International news within the industry of mining and metal, May, 22 2019
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Ovako inaugurates new center for development of future steel solutions

Photo: Ovako
Photo: Ovako
Photo: Ovako
Photo: Ovako
Published by
Simon Matthis - 13 Feb 2019

Ovako has inaugurated a new research and visitor center in Hofors, the Ovako Science and Visitor Centre. The purpose of the center is to work together with customers in the development of new and innovative steel solutions that enable the production of high-performance components adapted to customer needs.

The new center gives customers the opportunity to be inspired and, together with Ovako’s specialists, develop innovative steel solutions adapted to customer needs. The new visitor center will be directly connected to Ovako’s Research and Development Unit, which plans to move into adjacent premises during fall 2019.

“We want the center to give visitors an overview of Ovako’s products and their applications in an interactive and inspiring way. It will provide opportunities for collaboration to identify and develop products that are optimally adapted for customer needs. Visitors to the center will also be able to take a virtual mill tour through Ovako’s production flow in an exciting way,” says Göran Nyström, EVP Group Marketing and Technology at Ovako.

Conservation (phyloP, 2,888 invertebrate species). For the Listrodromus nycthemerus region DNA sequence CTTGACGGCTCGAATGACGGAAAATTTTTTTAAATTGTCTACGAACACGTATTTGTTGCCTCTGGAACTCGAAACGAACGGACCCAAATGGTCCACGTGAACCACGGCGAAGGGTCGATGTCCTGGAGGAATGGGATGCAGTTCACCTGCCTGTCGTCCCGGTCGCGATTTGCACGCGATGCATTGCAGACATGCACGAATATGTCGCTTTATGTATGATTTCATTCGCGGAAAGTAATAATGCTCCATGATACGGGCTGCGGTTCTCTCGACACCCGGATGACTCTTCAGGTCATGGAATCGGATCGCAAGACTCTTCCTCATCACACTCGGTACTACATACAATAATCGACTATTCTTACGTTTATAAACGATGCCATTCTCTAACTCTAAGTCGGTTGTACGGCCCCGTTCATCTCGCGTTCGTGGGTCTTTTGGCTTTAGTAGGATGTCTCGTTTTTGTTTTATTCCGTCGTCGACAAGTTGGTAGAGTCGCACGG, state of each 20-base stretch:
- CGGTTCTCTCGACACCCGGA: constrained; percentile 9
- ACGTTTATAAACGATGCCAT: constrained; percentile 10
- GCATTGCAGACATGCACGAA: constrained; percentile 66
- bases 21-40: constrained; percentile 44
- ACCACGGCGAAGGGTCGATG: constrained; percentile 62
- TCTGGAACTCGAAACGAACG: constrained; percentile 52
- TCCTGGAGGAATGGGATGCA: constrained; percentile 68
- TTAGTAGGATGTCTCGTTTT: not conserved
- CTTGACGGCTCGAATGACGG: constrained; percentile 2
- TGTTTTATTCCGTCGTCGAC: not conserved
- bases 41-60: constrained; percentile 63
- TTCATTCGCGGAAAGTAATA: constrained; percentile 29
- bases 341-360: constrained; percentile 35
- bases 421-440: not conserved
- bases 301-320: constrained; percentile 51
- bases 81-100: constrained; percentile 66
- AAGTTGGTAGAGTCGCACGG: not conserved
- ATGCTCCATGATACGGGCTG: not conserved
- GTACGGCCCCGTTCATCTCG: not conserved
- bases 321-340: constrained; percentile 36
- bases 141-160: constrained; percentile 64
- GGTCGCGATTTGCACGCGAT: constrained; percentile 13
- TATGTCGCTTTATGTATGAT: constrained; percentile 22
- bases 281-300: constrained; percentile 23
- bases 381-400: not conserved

Ovako’s research and development work is conducted by specialists focusing on steel manufacturing, metal working and product characteristics. Since Ovako produces steel with minimal content of impurities, it has a higher fatigue strength than conventional engineering steel. This means that customers can create lighter and stronger end products. Components can be made smaller while retaining the same properties, which also means reduced climate impact for the company’s customers.

Cobalt mine in Democratic Republic Congo. About half of all mined cobalt comes from DRC, mainly from the province of Katanga. The mining takes place close to towns and villages. Local communities regularly are cut off from their farmland and water sources near mines, without having had a say in the matter. There are several examples of forced relocations of entire villages. Inhabitants of the village Kishiba, for example, were forced to move to make way for Frontier, a cobalt and copper mine. Their new homes in Kimfumpa lack the most basic of services such as clean water, fertile farmland, schools and health care. Photo: ECCJ Secretariat
Cobalt mine in Democratic Republic Congo. About half of all mined cobalt comes from DRC, mainly from the province of Katanga. The mining takes place close to towns and villages. Local communities regularly are cut off from their farmland and water sources near mines, without having had a say in the matter. There are several examples of forced relocations of entire villages. Inhabitants of the village Kishiba, for example, were forced to move to make way for Frontier, a cobalt and copper mine. Their new homes in Kimfumpa lack the most basic of services such as clean water, fertile farmland, schools and health care. Photo: ECCJ Secretariat

Chinese control half of the Congo's cobalt